Tag: comedy

Roswell 1947 part three

https://www.podbean.com/media/share/pb-cbvau-d49990

Act Five Scene Two: 

 

Narrator: Zeke, the hospital custodian, runs up to General Kane. 

 

Zeke: General, the guy I locked up in the store room broke the window and escaped!  

General Kane: Enns get in the truck. We’ve got to catch that rancher before he starts shooting his mouth off again.  

Narrator: Enns and Kane start driving down the back lane. They stop when they see   two dogcatchers climbing out of the dumpster. 

Private Enns: Look, General. The city makes those poor dogcatchers hunt for dogs in the dumpster. 

General Kane: I doubt that Enns. Roswell city employees have a union. 

Private Enns: Maybe the dog catchers aren’t included in the union contract. 

General Kane: What the heck are you guys doing in the dumpster? Just look at you guys all covered in garbage. You’re a disgrace to the uniform! 

Private Enns: I thought city employees made good money. You guys shouldn’t have to scrounge around for food in the dumpster. 

Hoss: We’re not looking for food. A large Rottweiler chased us into the dumpster.                                                     

  

General Kane: Men, it’s your job to catch dogs, not run away from them!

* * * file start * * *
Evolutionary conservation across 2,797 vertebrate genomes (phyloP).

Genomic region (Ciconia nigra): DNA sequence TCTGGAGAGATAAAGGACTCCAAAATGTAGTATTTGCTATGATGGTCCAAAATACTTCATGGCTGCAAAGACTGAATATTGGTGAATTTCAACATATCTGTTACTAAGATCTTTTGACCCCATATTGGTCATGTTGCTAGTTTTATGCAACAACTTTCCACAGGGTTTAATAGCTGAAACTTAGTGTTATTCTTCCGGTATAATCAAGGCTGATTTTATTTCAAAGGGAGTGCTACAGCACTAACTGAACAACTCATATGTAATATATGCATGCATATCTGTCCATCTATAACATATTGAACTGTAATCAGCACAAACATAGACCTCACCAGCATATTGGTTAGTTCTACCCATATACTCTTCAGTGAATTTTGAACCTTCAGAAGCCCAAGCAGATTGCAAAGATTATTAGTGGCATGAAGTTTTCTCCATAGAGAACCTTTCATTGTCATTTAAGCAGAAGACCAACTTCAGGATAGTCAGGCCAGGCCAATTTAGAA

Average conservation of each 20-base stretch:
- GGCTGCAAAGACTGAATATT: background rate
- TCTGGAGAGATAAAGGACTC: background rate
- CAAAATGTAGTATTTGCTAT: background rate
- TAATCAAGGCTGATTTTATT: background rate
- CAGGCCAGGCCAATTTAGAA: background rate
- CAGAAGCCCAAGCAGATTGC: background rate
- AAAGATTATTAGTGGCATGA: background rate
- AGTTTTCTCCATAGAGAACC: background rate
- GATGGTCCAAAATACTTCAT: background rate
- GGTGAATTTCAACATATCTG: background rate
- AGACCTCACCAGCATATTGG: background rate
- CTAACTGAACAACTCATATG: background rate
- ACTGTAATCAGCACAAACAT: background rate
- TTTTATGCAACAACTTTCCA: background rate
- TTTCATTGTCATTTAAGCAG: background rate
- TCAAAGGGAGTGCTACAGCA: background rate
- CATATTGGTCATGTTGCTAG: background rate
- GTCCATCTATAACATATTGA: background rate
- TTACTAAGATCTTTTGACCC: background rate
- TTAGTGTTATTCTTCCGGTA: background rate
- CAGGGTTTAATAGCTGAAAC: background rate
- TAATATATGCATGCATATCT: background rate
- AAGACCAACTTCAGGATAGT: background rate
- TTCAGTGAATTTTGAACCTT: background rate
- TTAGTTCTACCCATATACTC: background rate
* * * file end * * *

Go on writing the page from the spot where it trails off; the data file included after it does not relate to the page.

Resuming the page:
Harvey: Well there’s a whole other side to this story. You tell them what happened, Hoss. 

Hoss: Well, it’s kind of a strange story. We were sitting in the truck having our smoke break when we saw this guy stumbling down the back lane. 

Harvey: Yeah, this guy tells us this goofy story about escaping from the hospital. He said two military guys kidnapped him and threw him in the back of a truck with a bunch of aliens. 

Hoss: Ha! ha! ha! And then he says something about a nurse giving him a shot of horse tranquilizer in the backside. 

Private Enns: They’re talking about Mick, General. 

General Kane: I know! So where’s this guy now? 

Private Enns: Yeah. And don’t you guys have a truck or something to put the dogs in after you catch them? 

 

General Kane: They don’t need one. The dogs chase them into the dumpster. Ha! Ha! Ha! 

Harvey: Look General, this is no laughing matter. The guy drove off with our truck. 

Private Enns: I don’t get it. There’s two of you against one of him. 

Hoss: Well, it’s kind of a long story. You tell them, Harvey.  

 

 

Harvey: Well, while Hoss and I were trying to pull this guy into the truck, the keys fall out of Hoss’s pants The guy grabbed the keys and let the Rottweiler out the back of the truck. 

General Kane: Now let me guess, and then the dog chased you guys into the dumpster. 

Hoss: Yeah, that’s pretty much the way it happened.  

Private Enns: You guys are hilarious. You’re funnier than Lloyd the Barber on the Andy Griffin Show. You guys should go tell your story on Rick and Dwight’s radio show. 

General Kane: I have a feeling that’s where Mick is right now. 

 

painting cars part one

https://www.podbean.com/media/share/pb-sx92m-c72bee

School Days.  Episode Three Painting Cars.